Saturday, May 30, 2009


Hoje, o mundo do jazz celebra o centenário de seu nascimento. O clarinetista do swing Benjamim David Goodman ou Benny Goodman, nasceu em Chicago no dia 30 de maio de 1909. Era clarinetista e tornou-se um dos maiores lideres de “big bands” de todos os tempos e ficou conhecido como o “Rei do Swing”.

Basicamente não se pode dizer que Goodman foi o precursor do swing pois, antes dele, o destaque necessariamente tem que ser de Fletcher HEnderson. Mas é incontestável, o fato que foi ao som de sua banda que toda America dançou sem parar nos anos 30 e 40 e por isso, até os nossos dias, é considerado o eterno “Rei do Swing”.

Além deste detalhe criou um trio com o baterista Gene Krupa e o pianista Teddy Wilson (primeiro musico negro a se apresentar com um grupo popular branco) em 1935. Mais tarde o grupo ganhou ainda a participação do fabulosos vibrafonista Lionel Hampton, do guitarrista Charlie Christian e muitos outros gigantes do jazz.

Billie Holiday, Peggy Lee e Helen Forest foram, em épocas diferentes, vocalistas de sua famosa swing band.,

Após 1945 Goodman se limitou a tocar com grupos pequenos além de aturar em orquestra clássicas como solista.

O grande ‘Rei do Swing” faleceu em junho de 1956.
Born on may 30th 1909, into a large, poverty stricken family, Benny Goodman began playing the clarinet at an early age. He was associated with the Austin High School Gang, having gone to school with drummer Dave Tough. By the time he was twelve, Goodman appeared onstage imitating famous bandleader/clarinetist Ted Lewis. It was at this concert that Ben Pollack heard the young clarinetist and Benny was soon playing in Pollack’s band.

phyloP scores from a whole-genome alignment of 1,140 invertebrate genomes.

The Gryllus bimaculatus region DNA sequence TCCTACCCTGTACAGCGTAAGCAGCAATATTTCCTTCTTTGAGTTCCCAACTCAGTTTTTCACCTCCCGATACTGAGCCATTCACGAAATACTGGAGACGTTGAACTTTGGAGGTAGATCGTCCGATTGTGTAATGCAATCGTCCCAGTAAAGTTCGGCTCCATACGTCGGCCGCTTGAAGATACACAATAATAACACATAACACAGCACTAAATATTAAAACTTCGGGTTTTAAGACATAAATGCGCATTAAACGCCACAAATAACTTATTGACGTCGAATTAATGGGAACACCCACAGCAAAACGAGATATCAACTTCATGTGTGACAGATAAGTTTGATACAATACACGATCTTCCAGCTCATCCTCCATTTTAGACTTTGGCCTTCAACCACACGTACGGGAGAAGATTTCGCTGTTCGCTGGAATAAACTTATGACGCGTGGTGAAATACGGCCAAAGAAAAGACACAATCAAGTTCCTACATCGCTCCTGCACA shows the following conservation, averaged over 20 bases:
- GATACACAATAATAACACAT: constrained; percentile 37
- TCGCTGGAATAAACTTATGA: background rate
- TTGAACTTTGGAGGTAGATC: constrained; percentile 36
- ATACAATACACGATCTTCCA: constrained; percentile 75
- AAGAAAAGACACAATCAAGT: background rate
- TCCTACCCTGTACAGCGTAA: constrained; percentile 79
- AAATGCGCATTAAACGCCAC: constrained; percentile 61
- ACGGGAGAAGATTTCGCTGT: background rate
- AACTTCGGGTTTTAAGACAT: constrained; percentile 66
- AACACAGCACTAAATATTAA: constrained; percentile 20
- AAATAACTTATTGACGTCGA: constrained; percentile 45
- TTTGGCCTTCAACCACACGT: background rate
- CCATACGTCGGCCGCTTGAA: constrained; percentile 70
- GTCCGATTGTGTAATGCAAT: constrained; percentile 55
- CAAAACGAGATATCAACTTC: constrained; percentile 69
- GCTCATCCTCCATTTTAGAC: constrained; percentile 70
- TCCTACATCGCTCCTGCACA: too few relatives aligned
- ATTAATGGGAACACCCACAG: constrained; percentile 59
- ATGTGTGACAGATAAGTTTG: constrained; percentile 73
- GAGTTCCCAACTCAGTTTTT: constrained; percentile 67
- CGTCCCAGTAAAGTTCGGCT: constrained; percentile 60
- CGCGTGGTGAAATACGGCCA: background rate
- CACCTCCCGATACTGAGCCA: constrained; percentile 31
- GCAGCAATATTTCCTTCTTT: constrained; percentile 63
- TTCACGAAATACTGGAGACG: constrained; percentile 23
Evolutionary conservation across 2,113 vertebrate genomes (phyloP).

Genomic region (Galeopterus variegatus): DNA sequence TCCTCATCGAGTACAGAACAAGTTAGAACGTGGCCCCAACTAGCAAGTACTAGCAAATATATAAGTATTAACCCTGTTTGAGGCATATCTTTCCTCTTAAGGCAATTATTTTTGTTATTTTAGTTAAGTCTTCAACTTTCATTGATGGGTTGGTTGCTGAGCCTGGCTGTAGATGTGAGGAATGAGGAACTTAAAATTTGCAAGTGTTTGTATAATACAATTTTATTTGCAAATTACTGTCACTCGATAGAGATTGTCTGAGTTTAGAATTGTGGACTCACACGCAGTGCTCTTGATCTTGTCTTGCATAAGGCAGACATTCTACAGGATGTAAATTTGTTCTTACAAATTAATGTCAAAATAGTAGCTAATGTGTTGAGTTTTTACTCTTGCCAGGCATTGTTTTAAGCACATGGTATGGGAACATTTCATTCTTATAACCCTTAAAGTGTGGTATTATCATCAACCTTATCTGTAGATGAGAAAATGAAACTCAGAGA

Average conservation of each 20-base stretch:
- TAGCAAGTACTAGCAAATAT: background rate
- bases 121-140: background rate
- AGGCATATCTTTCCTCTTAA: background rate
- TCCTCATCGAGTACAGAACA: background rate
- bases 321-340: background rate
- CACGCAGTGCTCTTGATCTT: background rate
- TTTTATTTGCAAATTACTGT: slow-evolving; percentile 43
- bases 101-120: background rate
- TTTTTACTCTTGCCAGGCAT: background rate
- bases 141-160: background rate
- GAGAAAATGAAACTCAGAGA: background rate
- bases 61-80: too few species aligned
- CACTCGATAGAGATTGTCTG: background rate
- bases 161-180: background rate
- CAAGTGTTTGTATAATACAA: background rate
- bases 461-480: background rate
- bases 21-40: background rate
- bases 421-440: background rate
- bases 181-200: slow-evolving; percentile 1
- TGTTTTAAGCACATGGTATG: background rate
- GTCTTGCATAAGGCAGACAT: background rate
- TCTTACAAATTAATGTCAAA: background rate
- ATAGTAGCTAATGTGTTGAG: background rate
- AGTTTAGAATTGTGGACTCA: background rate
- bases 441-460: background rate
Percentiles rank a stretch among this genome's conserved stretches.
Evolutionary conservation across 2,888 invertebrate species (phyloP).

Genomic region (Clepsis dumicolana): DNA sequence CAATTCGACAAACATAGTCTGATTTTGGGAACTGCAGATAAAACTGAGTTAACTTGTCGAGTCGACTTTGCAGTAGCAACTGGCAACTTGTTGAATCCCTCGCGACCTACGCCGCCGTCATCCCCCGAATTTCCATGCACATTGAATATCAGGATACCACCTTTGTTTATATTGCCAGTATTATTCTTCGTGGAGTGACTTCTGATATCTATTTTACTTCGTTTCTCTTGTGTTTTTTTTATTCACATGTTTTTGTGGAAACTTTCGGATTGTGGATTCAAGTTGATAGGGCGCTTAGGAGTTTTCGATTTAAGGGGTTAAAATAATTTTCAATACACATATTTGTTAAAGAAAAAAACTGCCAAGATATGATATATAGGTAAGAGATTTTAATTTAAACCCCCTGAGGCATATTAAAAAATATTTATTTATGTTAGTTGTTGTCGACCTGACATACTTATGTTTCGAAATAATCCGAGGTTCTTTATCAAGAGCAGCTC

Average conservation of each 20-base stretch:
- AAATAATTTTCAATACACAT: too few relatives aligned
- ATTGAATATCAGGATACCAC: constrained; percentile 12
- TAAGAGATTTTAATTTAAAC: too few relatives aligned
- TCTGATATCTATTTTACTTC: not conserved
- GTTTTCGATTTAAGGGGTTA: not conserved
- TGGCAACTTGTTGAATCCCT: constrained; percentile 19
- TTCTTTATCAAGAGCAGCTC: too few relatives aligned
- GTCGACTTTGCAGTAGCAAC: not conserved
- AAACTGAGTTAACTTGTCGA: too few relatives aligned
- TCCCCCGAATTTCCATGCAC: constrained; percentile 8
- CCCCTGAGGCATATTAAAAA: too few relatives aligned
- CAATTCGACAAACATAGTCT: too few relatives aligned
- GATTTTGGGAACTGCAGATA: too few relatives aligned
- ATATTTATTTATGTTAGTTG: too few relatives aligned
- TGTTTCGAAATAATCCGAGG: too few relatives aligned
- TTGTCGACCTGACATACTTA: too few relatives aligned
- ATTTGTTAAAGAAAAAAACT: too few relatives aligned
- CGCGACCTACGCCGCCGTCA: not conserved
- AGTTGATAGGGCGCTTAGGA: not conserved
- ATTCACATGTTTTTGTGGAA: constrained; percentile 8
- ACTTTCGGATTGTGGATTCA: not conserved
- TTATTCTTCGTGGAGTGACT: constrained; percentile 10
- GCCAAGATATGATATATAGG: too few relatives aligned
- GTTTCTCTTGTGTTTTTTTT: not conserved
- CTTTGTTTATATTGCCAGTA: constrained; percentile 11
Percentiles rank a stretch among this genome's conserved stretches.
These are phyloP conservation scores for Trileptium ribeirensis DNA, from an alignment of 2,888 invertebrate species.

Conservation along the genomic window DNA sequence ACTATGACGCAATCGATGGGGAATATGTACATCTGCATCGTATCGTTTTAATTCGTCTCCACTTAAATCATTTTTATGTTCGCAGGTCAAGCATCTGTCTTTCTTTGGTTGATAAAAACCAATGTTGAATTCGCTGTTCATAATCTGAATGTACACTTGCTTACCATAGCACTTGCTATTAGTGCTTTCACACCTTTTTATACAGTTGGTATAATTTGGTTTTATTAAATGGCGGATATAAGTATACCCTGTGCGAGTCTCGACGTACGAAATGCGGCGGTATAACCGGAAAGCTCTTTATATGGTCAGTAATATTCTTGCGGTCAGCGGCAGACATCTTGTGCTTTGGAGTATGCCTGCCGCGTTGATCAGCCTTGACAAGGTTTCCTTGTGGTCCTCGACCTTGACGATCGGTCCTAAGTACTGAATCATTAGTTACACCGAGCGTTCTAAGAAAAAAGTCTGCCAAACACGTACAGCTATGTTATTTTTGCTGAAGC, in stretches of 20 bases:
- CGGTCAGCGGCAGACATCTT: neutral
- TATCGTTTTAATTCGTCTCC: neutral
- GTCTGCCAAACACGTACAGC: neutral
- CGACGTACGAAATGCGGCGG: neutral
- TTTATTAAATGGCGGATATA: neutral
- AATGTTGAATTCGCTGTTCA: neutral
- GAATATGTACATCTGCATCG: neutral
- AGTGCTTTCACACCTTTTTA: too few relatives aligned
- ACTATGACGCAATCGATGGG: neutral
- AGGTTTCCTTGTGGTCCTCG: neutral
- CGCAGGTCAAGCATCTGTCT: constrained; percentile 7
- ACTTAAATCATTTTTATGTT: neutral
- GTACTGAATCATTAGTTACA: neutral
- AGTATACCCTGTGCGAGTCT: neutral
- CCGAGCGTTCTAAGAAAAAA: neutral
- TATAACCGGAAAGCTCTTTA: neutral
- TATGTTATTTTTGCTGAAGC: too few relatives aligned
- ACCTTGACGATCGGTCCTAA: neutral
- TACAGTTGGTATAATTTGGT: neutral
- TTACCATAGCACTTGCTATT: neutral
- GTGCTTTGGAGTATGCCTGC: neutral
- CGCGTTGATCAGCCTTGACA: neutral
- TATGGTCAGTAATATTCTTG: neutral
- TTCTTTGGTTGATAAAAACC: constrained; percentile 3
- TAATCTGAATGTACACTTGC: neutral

Goodman’s first recordings were made with the Pollack group in 1926, and give a strong example of Benny’s influences at the time including Jimmie Noone, who was then with Doc Cook and His Dreamland Orchestra and Leon Roppolo of the New Orleans Rhythm Kings. During this period Goodman recorded his first sides as a leader with members of the Pollack band including one 1928 date which features the only known recording of Benny on alto and baritone saxophones. Following the musical migration out of Chicago and into New York, Goodman became a very successful and popular free-lancer, joining the likes of Tommy and Jimmy Dorsey in New York studios.
In 1934 Benny put together his first big band, featuring Bunny Berigan on trumpet, Jess Stacey on piano and Gene Krupa on drums. With the addition of some excellent, sophisticated arrangements by Fletcher Henderson, the “Swing Era” was born.
Goodman spent the next fifty years recording and touring with various groups big and small, including some very successful trips to Russia and the Far East. He also played many concerts on a classical format that received mixed reviews. Known by musicians for his stand-offish and “cheap” nature, many sidemen had a love/hate relationship with Goodman.
Many musicians claimed that Benny was dishonest when it came time to pay off the band and many more recalled the Goodman “ray”, the dirtiest of looks received when a mistake was made.
Billie Holiday, Peggy Lee and Helen Forrest were once, in diferents period of times, vocalists of his swing band.
That aside, its clear that without Goodman the “Swing Era” would have been nowhere near as strong when it came, if it came at all. After his death, the Yale University library received the bulk of Goodman’s personal collection including many private never-before-heard recordings and rare unpublished photos.
Click here to enjoy benny Goodman and Gene Krupa letting it all hang out performing Sing,Sing,Sing.

Cheers!!! Benny Goodman. Wherever you are!!!

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